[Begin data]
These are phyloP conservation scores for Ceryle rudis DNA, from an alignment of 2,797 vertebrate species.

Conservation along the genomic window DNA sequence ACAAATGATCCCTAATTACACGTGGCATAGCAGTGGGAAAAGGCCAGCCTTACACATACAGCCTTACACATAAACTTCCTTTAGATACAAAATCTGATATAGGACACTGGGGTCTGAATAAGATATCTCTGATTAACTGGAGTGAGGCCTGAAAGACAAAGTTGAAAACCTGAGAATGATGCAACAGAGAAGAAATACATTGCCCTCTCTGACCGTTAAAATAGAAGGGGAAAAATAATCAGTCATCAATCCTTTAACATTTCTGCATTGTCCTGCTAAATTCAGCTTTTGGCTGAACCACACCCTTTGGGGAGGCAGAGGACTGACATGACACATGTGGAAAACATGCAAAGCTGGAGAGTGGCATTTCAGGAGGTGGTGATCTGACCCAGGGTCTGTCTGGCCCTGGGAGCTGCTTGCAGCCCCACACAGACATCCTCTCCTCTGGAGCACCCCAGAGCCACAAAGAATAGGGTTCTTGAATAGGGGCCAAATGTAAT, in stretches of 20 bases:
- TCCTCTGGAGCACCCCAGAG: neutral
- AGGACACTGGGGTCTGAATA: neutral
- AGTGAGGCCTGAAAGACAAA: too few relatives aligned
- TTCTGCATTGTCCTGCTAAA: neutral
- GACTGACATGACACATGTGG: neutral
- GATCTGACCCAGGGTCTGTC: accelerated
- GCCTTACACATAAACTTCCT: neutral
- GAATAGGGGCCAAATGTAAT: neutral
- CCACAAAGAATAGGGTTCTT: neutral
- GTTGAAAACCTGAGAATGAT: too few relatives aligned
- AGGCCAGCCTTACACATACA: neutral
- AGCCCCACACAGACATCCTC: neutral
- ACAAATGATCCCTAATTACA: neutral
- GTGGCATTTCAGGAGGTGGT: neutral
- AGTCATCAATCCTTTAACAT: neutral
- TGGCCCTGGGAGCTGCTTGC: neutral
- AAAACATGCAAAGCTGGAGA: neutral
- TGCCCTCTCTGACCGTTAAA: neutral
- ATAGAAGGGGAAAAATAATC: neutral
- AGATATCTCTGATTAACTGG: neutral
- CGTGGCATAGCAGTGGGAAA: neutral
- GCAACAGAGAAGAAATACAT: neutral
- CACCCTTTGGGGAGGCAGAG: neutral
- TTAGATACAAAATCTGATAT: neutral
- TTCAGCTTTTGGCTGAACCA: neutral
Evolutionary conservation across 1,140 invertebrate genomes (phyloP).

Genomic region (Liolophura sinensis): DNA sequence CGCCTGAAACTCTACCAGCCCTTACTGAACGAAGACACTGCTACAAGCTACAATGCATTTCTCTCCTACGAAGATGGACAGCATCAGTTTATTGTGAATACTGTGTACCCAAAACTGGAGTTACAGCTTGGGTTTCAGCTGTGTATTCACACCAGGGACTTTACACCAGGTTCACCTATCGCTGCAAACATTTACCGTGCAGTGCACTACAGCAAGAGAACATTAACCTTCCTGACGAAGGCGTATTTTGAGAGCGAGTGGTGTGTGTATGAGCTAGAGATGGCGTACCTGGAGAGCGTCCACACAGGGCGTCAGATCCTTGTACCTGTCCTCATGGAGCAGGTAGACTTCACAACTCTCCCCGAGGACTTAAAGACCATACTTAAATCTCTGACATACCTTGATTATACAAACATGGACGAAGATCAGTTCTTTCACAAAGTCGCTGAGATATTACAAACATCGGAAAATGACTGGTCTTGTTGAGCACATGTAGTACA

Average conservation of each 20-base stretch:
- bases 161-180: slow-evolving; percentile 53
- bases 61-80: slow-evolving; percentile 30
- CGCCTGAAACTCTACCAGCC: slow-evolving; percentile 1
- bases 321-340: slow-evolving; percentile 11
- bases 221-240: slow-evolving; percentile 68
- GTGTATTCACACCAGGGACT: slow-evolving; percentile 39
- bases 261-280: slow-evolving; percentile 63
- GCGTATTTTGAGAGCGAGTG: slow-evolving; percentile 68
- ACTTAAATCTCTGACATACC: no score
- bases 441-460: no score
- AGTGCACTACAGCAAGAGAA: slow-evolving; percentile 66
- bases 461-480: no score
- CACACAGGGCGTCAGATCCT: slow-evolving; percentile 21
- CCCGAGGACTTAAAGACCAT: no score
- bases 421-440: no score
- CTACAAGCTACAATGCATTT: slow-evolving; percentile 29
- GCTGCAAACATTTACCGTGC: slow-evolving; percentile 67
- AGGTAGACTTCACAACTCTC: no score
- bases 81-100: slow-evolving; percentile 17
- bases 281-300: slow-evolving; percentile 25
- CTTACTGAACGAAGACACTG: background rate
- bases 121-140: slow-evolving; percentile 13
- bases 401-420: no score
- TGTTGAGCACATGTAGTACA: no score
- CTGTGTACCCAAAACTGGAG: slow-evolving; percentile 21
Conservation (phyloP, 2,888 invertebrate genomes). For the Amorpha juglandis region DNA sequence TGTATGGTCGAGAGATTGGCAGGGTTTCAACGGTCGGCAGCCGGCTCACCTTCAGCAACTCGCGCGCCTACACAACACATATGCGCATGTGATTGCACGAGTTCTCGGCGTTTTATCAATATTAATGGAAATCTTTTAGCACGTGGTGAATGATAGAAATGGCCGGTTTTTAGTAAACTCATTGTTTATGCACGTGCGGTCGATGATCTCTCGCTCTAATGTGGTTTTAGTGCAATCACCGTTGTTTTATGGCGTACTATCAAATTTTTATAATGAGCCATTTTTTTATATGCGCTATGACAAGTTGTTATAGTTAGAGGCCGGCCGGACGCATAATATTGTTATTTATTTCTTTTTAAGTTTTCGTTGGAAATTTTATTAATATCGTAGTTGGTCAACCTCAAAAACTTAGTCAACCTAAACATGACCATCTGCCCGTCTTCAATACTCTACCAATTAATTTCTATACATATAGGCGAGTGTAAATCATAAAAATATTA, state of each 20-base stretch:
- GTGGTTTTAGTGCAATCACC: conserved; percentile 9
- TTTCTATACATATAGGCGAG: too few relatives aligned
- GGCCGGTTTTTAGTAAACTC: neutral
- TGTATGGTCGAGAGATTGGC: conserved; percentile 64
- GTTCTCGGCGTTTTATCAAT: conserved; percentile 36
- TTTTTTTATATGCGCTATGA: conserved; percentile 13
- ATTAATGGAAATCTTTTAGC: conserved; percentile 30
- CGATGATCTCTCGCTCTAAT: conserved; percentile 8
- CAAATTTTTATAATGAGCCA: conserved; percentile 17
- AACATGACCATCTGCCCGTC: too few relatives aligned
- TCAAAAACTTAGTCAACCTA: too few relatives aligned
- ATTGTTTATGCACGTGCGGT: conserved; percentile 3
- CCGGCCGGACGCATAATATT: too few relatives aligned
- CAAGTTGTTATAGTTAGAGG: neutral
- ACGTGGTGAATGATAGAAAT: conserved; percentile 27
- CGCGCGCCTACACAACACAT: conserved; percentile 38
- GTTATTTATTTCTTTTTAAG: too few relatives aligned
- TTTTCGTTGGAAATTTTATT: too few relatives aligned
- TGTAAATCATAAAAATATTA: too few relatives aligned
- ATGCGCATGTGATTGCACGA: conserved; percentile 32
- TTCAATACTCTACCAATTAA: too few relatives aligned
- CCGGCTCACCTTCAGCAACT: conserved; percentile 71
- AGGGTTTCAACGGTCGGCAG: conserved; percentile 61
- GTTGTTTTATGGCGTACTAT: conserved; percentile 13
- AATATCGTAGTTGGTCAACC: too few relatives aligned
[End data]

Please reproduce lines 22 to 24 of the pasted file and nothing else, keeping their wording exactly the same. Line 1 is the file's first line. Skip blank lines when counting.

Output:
- AGATATCTCTGATTAACTGG: neutral
- CGTGGCATAGCAGTGGGAAA: neutral
- GCAACAGAGAAGAAATACAT: neutral